The Plaintive Parp of the Cartoon Horn

And lo! As the toxic trinity of Christmas, Mark’s birthday and the second anniversary of His death approach, the widow finds herself spiralling further into the bottom of a wine bottle with no desire to re-emerge.last photo - together

Actually, she could just do with getting away for the next eight weeks. Ideally somewhere hot which doesn’t involve air travel, and where TV programmes featuring “Top Chefs” or Matt Baker are banned.

I haven’t felt like myself for the past few days. (My new self, I mean – my old self departed 22 months ago along with my husband.) This is a shame, because I was kind of getting used to the new self. The self who is perpetually miffed and who pretends to be all hard but really is as flimsy as a warm fart. That self was no fun unless she’d had a drink, but at least I was learning to live with her.

This New, New self feels flimsier than ever. Crushed beneath the weight of the people I have lost. I can hear it coming, the weight, like an acme anvil whistling down from the precipice above. And I’m Wile E Coyote in the valley below, waving resignedly to the plaintive parp of the cartoon horn.

Perhaps it’s the season. Perhaps it’s because He would have turned 39 in January. Perhaps it’s because a new series of Take Me Out starts in the New Year, and we were about to watch that when He died. Perhaps my desperation to see Him again has reached a new level, because it’s coming up for two long years and there’s no let up in the amount I’m missing Him.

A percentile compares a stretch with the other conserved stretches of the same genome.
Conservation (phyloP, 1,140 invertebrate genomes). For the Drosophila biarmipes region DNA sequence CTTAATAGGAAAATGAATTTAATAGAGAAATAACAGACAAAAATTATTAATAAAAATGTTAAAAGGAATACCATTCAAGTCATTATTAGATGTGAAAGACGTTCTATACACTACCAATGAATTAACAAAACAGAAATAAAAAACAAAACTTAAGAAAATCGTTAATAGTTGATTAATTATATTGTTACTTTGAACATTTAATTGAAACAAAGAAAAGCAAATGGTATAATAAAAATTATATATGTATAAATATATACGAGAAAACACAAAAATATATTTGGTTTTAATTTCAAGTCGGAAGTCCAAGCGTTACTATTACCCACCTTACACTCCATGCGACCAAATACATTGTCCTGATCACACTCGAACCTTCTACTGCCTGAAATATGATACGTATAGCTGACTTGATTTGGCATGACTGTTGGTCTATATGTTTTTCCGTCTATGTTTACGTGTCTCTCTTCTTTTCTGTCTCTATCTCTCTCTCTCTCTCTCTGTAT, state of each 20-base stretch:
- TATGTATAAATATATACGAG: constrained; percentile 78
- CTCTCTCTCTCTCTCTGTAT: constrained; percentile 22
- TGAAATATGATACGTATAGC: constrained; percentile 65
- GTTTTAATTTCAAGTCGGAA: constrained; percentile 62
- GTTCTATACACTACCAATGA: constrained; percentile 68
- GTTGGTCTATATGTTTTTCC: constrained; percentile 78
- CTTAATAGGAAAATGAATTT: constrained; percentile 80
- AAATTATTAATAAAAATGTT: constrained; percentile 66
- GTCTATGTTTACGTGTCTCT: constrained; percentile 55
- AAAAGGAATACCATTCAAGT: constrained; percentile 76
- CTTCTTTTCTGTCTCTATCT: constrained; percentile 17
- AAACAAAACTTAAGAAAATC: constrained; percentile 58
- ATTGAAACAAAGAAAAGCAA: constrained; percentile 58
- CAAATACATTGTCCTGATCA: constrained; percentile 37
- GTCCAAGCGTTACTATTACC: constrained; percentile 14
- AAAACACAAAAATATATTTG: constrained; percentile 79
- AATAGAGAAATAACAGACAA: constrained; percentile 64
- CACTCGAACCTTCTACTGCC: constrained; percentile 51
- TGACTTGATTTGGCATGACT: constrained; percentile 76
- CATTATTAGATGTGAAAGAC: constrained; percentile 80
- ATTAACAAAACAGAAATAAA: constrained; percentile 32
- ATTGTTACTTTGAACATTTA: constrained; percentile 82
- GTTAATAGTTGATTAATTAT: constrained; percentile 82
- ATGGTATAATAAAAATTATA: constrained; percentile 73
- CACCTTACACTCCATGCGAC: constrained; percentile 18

Which wise-arse said this gets easier?

21 thoughts on “The Plaintive Parp of the Cartoon Horn

  1. I don’t think life gets easier at all. Not sure if we just learn to cope better. Some days we day. Some days we don’t. Someone said to me the other day. It will get easier once u get all the firsts out of the way !! What the hell does that mean? Also I’ve noticed that some people are less sympathetic too as if it’s been almost a year I should be on the mend! However I’ve been invited by one of these ‘people’ to a birthday bash on Saturday night. I really don’t want to go but I’ve declined so many of her offers that I feel I ought to go. But I’m already getting in a flap about it as I may have to look like I’m having a good time for fear of spoiling hers. May have to rely on my old friend Rioja to guide me thro the evening. Take care xx